New study evaluates endovenous laser ablation of varicose veins

Experiments on endovenous laser ablation of varicose veins in vitro identified the role of a carbonized layer of blood.

Content Dam Bow Online Articles 2016 05 115166 Web

Many publications have presented results of investigations aimed at the development of methods of laser ablation for varicose veins, as it is an effective and minimally invasive technique for treatment. However, this kind of therapy is associated with significant collateral damage because of the high output power of the laser. Therefore, it is an important question in vein surgery to optimize the laser characteristics for ablation.

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In a newly published study, a team of researchers from Ogarev Mordovia State University (Saransk, Russia) and Kazan Federal University (Kazan, Russia) performed experiments on endovenous laser ablation (EVLA) of varicose veins in vitro using laser radiation from a solid-state laser, allowing them to identify the role of a carbonized layer of blood.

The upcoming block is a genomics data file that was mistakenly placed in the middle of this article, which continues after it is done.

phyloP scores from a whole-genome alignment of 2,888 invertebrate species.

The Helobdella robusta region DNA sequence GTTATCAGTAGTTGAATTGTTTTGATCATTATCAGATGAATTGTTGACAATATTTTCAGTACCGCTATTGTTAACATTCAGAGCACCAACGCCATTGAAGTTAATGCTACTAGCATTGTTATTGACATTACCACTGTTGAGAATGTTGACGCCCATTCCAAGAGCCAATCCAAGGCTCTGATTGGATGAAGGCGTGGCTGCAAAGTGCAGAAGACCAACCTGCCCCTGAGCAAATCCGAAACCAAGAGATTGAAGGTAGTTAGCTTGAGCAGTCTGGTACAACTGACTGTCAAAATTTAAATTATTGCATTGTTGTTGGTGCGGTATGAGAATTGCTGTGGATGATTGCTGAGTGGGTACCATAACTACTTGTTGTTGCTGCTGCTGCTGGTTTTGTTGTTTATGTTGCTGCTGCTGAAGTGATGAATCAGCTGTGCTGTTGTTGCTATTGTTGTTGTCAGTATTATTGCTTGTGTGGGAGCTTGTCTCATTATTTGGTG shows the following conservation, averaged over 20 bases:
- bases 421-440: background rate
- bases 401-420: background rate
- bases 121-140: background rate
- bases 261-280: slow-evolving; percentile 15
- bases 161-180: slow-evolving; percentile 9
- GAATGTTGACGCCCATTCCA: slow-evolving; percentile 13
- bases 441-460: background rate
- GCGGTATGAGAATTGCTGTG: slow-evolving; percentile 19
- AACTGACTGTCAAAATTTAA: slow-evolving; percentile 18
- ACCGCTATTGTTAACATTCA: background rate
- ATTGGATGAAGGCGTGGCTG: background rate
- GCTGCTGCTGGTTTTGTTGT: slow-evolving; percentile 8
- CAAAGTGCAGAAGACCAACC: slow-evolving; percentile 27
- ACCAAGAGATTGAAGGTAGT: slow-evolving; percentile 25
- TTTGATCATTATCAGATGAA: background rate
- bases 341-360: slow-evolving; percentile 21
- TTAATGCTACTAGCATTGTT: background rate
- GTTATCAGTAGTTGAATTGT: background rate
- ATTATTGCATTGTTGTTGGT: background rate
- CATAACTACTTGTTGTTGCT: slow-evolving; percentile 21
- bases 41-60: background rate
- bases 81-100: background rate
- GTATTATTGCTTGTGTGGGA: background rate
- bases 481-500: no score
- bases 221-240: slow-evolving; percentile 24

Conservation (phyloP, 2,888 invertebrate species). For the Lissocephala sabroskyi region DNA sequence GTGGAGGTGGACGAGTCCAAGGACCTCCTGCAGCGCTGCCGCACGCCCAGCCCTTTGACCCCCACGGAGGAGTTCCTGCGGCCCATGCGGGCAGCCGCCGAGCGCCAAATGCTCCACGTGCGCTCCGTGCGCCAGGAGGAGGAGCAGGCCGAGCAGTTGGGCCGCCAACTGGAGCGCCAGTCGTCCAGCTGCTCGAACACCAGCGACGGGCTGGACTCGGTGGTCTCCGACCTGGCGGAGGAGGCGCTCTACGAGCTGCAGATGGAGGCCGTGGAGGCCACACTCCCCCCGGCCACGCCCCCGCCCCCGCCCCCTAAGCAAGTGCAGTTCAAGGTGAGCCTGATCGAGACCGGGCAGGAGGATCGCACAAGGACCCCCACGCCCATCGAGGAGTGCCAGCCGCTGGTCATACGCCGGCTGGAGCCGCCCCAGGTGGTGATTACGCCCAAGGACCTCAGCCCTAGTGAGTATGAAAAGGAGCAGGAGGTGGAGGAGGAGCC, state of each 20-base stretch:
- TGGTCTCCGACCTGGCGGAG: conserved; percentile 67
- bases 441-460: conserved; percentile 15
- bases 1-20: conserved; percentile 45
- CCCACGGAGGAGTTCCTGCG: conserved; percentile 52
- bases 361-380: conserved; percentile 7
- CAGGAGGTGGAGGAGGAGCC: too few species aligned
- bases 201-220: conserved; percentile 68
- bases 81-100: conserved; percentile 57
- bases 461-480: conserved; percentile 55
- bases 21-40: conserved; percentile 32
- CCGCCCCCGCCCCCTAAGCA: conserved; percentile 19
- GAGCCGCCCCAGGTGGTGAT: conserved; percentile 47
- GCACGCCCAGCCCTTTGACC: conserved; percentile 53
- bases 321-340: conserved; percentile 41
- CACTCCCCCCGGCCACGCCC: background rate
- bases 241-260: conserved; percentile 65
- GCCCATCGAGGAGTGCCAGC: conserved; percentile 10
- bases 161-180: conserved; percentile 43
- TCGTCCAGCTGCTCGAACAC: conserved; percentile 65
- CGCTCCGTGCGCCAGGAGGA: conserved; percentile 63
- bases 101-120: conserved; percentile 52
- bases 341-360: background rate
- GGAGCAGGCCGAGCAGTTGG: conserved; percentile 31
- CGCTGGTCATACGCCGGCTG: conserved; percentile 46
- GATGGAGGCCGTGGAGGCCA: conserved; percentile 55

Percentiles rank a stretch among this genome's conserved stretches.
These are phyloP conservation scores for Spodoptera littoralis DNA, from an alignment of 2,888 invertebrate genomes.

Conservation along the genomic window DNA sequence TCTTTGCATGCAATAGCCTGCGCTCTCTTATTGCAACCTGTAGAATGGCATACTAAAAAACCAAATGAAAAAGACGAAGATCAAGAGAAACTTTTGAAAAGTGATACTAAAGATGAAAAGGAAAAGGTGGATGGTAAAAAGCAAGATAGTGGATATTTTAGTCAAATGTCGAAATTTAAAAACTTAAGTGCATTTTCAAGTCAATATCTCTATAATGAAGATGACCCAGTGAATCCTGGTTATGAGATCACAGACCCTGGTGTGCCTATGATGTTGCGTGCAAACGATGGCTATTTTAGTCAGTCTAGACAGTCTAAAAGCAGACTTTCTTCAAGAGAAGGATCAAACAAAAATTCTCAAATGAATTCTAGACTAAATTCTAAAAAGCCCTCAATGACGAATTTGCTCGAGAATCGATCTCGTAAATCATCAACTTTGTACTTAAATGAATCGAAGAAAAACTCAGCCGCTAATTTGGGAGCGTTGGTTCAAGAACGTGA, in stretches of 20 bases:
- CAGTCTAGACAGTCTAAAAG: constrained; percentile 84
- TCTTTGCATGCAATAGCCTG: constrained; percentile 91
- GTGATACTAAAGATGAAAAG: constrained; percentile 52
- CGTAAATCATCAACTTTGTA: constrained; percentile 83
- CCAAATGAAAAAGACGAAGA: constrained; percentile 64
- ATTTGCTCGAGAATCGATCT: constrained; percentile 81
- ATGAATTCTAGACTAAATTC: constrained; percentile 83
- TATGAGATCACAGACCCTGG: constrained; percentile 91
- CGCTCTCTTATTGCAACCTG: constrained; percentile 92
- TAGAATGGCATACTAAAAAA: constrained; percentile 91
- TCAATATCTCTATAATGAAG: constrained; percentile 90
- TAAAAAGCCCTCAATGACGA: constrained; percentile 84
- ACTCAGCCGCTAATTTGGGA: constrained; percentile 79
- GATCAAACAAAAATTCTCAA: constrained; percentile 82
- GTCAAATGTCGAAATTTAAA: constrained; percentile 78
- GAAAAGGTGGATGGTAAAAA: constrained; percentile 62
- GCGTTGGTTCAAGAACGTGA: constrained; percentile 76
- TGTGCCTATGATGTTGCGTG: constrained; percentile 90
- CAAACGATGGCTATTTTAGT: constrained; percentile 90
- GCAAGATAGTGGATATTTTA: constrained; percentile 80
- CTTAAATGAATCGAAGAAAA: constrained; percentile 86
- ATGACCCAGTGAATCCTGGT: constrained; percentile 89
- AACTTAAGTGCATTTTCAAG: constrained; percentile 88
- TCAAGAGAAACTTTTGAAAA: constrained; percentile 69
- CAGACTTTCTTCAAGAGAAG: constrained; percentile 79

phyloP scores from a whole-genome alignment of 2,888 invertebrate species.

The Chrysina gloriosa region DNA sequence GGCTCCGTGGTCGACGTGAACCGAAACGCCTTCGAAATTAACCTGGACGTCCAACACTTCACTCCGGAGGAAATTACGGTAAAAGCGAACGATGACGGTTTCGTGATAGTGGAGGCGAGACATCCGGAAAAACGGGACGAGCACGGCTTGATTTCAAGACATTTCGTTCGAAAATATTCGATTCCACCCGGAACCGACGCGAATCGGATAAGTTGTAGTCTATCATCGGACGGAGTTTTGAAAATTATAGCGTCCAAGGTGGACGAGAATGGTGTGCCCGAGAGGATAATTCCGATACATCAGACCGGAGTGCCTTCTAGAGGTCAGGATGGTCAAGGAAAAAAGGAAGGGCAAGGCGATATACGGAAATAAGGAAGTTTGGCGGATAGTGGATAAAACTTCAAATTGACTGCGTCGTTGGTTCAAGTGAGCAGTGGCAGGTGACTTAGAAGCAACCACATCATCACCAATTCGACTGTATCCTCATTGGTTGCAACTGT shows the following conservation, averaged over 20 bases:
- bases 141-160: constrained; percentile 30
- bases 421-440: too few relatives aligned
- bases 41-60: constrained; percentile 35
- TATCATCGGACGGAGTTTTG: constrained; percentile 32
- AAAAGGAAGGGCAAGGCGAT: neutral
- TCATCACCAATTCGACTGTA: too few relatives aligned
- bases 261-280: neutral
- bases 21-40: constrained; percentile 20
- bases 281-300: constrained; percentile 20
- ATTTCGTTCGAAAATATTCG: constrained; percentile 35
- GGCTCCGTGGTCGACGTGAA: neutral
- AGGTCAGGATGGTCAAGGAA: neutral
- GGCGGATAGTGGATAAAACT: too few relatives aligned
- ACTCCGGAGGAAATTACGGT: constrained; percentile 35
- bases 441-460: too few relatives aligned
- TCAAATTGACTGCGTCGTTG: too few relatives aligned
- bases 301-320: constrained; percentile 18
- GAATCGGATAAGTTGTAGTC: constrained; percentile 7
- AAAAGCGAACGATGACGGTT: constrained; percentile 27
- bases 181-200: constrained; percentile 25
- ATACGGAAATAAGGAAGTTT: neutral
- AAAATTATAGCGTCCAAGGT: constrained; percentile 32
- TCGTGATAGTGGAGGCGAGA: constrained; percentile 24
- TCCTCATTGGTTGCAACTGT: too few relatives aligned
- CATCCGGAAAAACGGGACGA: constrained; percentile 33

In EVLA, it is necessary to expose the laser radiation upon a region of the vessel so that it receives sufficient energy to cause thermal damage. On one hand, the value of this energy should provide coagulation of vein, and on the other, it should be optimized so that the structure of the surrounding healthy tissues has received a minimum degree of damage.

Content Dam Bow Online Articles 2016 05 115166 Web
Experimental device for simulation of endovenous laser ablation. (Image credit: A. N. Belyaev et al.; see http://dx.doi.org/10.1007/s10103-016-1877-z)

An experimental series with saline solution and red blood cell (RBC) suspension in the venous lumen was performed to identify the impact of a heated, carbonized layer precipitated on the fiber end face vs. the efficiency of EVLA. Results of these experiments confirmed that the presence of a heated, carbonized layer on the fiber end face increases the efficiency of EVLA.

Further experiments are planned for process optimization. For instance, the researchers plan to use radial emitting fibers since this technique can minimize a possibility of vein perforations.

Full details of the work appear in the journal Lasers in Medical Science; for more information, please visit http://dx.doi.org/10.1007/s10103-016-1877-z.

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